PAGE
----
Institutional mortality rate and cause of death at health facilities in Ghana between 2014 and 2018
https://doi.org/ 10.1371/journal.pone.0256515; http://ugspace.ug.edu.gh/handle/123456789/37083
Owusu, A.Y.; Kushitor, S.B.; Ofosu, A.A.; Kushitor, M.K.; Ayi, A.; Awoonor-William, J.K.
The epidemiological transition, touted as occurring in Ghana, requires research that tracks
the changing patterns of diseases in order to capture the trend and improve healthcare delivery.
This study examines national trends in mortality rate and cause of death at health facilities
in Ghana between 2014 and 2018.
Institutional mortality data and cause of death from 2014'2018 were sourced from the
Ghana Health Service's District Health Information Management System. The latter collates
healthcare service data routinely from government and non-governmental health institutions
in Ghana yearly. The institutional mortality rate was estimated using guidelines from the
Ghana Health Service. Percent change in mortality was examined for 2014 and 2018. In
addition, cause of death data were available for 2017 and 2018. The World Health Organisation's
11th International Classification for Diseases (ICD-11) was used to group the cause of
death. Institutional mortality decreased by 7% nationally over the study period. However, four out
of ten regions (Greater Accra, Volta, Upper East, and Upper West) recorded increases in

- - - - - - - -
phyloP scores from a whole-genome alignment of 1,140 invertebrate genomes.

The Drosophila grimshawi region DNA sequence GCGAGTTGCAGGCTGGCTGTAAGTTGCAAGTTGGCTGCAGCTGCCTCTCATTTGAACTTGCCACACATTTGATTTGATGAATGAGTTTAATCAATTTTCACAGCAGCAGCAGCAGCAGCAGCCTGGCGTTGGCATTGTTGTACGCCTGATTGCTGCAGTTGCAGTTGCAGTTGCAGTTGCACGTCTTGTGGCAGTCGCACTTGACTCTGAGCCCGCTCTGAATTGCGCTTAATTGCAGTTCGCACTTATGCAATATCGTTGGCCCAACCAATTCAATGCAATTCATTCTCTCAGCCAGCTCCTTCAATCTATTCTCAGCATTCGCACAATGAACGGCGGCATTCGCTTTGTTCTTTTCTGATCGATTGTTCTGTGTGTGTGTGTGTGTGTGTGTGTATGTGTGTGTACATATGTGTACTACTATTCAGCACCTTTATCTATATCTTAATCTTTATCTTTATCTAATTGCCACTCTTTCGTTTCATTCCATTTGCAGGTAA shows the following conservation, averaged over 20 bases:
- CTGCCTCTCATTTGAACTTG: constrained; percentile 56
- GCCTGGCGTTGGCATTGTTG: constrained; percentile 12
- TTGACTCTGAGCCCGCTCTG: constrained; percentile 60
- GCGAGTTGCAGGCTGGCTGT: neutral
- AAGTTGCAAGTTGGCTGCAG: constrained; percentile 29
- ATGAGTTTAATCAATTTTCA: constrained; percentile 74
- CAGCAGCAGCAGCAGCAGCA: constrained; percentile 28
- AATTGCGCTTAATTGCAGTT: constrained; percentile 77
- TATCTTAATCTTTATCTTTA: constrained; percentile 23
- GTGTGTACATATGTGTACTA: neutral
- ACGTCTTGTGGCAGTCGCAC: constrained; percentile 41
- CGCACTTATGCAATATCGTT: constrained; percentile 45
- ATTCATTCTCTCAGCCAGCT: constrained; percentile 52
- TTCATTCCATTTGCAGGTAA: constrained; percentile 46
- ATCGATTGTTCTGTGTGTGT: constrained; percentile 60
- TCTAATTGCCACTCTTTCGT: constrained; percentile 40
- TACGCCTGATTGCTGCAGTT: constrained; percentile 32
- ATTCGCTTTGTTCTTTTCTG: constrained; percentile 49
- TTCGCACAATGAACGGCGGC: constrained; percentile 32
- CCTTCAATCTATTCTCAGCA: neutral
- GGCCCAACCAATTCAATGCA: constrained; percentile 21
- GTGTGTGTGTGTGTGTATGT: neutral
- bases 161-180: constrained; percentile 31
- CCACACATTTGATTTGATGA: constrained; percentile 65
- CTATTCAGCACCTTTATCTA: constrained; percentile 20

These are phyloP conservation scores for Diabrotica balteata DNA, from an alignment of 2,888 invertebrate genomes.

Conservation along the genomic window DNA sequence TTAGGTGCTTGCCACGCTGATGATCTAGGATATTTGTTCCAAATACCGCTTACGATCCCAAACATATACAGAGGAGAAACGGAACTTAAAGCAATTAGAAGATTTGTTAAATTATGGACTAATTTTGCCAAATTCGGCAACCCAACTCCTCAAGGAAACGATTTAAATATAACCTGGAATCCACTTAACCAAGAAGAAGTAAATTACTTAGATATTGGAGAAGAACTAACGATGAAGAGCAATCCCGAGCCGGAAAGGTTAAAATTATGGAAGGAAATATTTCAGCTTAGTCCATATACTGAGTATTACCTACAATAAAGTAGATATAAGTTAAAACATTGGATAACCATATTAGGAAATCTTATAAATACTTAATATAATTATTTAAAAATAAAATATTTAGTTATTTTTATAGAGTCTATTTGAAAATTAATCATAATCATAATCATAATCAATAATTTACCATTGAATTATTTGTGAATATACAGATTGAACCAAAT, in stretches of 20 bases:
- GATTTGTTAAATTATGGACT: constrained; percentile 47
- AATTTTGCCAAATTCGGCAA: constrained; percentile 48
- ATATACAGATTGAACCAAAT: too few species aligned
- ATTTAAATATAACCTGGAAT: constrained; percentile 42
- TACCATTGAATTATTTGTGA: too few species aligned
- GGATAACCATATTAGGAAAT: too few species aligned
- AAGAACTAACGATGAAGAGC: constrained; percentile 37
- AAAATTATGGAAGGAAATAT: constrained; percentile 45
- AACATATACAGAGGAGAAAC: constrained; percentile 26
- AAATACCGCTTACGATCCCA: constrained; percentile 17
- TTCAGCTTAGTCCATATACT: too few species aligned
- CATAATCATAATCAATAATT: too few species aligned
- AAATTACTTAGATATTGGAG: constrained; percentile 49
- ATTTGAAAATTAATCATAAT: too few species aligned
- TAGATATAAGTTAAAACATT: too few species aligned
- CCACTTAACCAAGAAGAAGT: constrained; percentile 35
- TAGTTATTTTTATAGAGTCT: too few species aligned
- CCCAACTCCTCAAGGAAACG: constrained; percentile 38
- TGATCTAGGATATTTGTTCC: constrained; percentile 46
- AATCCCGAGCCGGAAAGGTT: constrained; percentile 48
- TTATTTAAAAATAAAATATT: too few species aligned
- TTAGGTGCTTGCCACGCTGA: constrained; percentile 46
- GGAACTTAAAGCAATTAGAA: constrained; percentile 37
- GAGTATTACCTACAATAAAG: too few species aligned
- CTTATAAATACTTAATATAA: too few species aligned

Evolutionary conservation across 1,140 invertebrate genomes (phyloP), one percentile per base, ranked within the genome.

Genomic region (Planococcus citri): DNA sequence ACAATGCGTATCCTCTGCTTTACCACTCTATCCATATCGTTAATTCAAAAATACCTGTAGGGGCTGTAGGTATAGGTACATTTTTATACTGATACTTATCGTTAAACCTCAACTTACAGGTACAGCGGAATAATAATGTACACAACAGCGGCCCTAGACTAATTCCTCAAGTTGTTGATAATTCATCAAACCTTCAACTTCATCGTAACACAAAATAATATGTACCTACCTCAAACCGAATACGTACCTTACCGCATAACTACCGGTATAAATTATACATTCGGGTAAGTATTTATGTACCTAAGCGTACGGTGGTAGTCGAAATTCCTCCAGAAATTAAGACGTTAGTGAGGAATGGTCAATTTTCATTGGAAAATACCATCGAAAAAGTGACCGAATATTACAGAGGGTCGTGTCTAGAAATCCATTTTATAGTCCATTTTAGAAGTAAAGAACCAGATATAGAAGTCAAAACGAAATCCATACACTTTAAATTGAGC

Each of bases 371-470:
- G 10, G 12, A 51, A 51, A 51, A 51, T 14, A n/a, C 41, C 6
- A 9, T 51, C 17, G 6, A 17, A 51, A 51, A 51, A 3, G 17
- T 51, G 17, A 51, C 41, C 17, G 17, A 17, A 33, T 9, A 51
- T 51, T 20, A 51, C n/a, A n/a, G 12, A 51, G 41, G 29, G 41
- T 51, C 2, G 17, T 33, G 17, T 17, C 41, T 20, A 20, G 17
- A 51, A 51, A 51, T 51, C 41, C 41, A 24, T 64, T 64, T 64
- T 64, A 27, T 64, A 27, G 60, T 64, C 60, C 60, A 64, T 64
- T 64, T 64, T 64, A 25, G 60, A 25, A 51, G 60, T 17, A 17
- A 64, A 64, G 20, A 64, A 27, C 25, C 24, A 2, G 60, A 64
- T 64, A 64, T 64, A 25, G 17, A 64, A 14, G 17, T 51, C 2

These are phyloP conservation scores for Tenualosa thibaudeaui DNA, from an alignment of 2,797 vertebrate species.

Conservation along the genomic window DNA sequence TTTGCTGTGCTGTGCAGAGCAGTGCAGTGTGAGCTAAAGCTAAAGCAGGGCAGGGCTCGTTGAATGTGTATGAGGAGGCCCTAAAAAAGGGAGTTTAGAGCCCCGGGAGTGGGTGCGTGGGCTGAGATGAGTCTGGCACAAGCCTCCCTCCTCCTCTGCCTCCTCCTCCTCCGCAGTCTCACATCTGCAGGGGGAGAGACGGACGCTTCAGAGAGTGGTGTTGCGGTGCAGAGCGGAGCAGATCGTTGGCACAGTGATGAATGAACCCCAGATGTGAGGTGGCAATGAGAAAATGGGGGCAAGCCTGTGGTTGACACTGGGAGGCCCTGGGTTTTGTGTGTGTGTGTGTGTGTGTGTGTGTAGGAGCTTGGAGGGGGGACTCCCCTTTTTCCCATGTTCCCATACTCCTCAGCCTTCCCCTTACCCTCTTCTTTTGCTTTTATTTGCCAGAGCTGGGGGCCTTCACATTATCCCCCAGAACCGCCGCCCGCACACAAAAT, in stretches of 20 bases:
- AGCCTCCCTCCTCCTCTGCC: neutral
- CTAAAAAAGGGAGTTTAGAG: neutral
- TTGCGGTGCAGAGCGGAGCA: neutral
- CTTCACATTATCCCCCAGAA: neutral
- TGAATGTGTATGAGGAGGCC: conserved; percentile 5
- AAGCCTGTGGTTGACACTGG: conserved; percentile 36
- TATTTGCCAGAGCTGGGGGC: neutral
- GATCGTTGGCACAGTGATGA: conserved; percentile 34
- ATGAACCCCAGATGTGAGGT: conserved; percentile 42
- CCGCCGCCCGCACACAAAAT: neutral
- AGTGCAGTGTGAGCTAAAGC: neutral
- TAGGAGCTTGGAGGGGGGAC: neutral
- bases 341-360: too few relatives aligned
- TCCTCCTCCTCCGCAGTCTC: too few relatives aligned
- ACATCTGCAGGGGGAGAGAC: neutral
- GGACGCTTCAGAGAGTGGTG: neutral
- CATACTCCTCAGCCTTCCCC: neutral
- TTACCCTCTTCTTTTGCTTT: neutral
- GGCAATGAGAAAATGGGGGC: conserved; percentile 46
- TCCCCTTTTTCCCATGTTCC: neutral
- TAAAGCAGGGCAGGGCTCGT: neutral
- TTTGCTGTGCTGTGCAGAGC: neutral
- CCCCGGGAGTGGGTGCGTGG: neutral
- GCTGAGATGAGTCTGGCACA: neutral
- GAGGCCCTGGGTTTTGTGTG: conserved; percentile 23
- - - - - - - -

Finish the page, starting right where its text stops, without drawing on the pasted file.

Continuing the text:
institutional mortality. The Upper East (17%) and Volta regions (13%) recorded the highest
increase. Chronic non-communicable diseases (NCDs) were the leading cause of death in
2017 (25%) and 2018 (20%). This was followed by certain infectious and parasitic diseases
(15% for both years) and respiratory infections (10% in 2017 and 13% in 2018). Among the
NCDs, hypertension was the leading cause of death with 2,243 and 2,472 cases in 2017
and 2018. Other (non-ischemic) heart diseases and diabetes were the second and third
leading NCDs. Septicaemia, tuberculosis and pneumonia were the predominant infectious diseases. Regional variations existed in the cause of death. NCDs showed more urbanregion
bias while infectious diseases presented more rural-region bias.
This study examined national trends in mortality rate and cause of death at health facilities
in Ghana. Ghana recorded a decrease in institutional mortality throughout the study. NCDs
and infections were the leading causes of death, giving a double-burden of diseases. There
is a need to enhance efforts towards healthcare and health promotion programmes for
NCDs and infectious diseases at facility and community levels as outlined in the 2020
National Health Policy of Ghana.
epidemiological transition; mortality rate; cause of death at health facilities; health facilities in Ghana
Type of publication|
Accra - University of Ghana
Added to C-A: 2022-07-14;07:18:50|
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